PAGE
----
This activity encourages pupils to interpret scenes from the marine environment in their own creative way. For older pupils they may choose to communicate marine conservation issues using more complex scenes and modelling, music and voice over’s. For younger pupils a simple representation of a rock pool scene works well to understand the movements and interactions of marine organisms.


Any flat space where children can set up a camera, followed by work in an ICT room or classroom.


Plasticine, props to create a typical marine scene (if done in the classroom), a camera with fairly large capacity memory card, A tripod (if available), a computer, Windows Movie Maker software (It is possible to use alternative software available on Mac or other operating systems.)

Relevance and Aims:

Running the Activity:

Divide the group up into small groups and ask them to discuss ideas for a stop motion film and decide on a message or story they want to create. If you are carrying out this activity at the beach an initial exploration of the area is important for inspiration. After deciding on a message or story, encourage each group to create a short story board (explain this in the context of a comic strip) during this process, groups must decide on the characters they will need (sticking to less than one or 2 per group member is a good idea!) Also any scenery or background set that will need to be made.

Groups should then create the models and set required for their film and should set up the figures (characters) in a particular position within the set. If working outside, the set could be the real habitat. However, if in the classroom, props could be used to replicate a particular marine habitat. Next, each pair should place their camera in front of the scene making sure that the camera can view the entire frame and that it is supported by something (a tripod works best) to minimise shake, which will distort the end result. A remote control or timed shutter delay will also help reduce any camera shake. Extra lighting may also be required inside or on a dull day outside.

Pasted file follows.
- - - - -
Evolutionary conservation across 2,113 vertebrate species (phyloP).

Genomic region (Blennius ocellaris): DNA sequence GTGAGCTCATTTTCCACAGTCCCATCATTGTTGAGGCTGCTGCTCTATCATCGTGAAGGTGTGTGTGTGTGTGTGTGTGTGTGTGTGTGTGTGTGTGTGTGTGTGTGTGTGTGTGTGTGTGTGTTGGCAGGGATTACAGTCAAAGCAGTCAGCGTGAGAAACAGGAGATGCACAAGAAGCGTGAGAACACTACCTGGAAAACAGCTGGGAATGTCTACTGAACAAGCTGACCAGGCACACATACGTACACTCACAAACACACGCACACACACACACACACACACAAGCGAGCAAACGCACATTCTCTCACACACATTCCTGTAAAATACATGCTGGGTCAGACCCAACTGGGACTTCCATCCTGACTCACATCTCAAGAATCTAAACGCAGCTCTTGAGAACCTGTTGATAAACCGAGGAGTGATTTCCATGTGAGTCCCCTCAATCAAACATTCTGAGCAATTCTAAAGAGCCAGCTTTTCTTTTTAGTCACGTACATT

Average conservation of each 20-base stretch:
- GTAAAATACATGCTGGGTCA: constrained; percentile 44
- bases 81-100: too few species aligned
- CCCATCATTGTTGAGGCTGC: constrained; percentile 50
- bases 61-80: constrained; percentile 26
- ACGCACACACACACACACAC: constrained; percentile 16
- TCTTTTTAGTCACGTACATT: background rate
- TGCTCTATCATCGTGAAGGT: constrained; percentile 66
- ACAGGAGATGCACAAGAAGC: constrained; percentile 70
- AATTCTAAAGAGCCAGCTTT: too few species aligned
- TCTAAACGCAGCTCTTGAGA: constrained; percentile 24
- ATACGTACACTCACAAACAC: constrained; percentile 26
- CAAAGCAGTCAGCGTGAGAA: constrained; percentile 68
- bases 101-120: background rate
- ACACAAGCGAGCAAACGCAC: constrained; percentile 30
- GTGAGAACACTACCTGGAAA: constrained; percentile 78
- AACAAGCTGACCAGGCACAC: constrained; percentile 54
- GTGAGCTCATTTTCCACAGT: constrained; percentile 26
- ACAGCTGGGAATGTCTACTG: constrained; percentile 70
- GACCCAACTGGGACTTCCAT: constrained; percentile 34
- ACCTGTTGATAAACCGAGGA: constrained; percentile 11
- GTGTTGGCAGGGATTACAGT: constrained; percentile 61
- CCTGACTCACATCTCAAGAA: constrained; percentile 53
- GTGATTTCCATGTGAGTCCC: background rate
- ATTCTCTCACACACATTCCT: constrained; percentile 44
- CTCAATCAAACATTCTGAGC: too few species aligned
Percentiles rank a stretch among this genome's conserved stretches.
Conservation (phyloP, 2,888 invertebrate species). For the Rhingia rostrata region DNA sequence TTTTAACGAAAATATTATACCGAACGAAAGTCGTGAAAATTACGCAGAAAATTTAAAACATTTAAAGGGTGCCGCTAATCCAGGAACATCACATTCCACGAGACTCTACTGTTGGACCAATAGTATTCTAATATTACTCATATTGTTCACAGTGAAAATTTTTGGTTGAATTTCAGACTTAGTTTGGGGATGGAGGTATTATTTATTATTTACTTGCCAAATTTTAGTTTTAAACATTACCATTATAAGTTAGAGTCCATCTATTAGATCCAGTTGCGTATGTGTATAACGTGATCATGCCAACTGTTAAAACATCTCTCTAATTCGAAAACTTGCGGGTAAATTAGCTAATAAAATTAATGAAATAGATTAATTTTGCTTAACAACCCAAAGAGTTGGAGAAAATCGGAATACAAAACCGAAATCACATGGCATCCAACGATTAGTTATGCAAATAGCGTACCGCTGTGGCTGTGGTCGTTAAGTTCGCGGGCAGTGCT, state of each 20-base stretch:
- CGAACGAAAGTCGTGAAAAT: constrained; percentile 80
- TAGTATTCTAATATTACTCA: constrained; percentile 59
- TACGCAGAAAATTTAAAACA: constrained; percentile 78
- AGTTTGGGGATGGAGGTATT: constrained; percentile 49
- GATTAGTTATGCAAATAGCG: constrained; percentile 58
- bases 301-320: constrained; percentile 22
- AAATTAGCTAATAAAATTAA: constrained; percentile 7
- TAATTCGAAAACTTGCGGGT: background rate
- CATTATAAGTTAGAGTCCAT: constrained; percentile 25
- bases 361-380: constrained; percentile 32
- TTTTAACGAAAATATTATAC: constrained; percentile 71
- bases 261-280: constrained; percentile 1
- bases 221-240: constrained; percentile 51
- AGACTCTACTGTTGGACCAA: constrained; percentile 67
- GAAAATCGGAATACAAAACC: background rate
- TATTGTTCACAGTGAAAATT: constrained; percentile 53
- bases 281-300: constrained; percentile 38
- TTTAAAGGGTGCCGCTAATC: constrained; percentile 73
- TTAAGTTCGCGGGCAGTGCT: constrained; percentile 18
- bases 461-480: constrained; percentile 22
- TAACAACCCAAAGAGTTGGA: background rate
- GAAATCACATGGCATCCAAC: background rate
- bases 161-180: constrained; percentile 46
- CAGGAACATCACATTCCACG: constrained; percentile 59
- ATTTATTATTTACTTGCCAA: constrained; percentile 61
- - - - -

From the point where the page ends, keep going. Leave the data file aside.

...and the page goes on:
Now groups can take the first photo. This photo will be the beginning of the movement sequence and so all figures and models should be placed accordingly. After this they should begin the movement sequence. Someone from each pair should move the figures/figure bit by bit; the other should take a photograph of every small movement. It may be the entire body if the figure is walking, or it may just be an arm, head or leg. They should continue manipulating the figures around the scene and taking pictures along the way until they feel their whole story is complete, ensuring only very small movements are made in between each shot.

Now that all of the images are on the camera the next step is to upload them onto the computer and into a movie making software. Windows Movie Maker is easy to use and available for free download. Once all of the images are imported into the Movie Maker, go to “Options” via the “Tools” tab and then click on “Advanced”. From here they should change the picture duration to 0.03 seconds per frame. The group may wish to adjust this time, depending on how the final animation flows – reduce the time if it looks ‘jolty’ or increase if it is too fast..

Ensure that the images are all in the correct order before loading them onto the storyboard and from here the pupils can work together in their pairs to add other effects to their story such as music, dialogue, titles and credits. They can now finish their movie and upload onto the internet or burn onto CDs.

A mini film festival is a great follow up event whereby the pupils can discuss the ideas behind their films and have an opportunity to watch everybody else’s. You can also upload them to YouTube. If you do, contact us to let us know and we may even link to them from the MBA website.

See examples of videos on YouTube by the Blue Sound Project here and here.



Group Size

2 or more


up to an hour

Ocean Literacy Links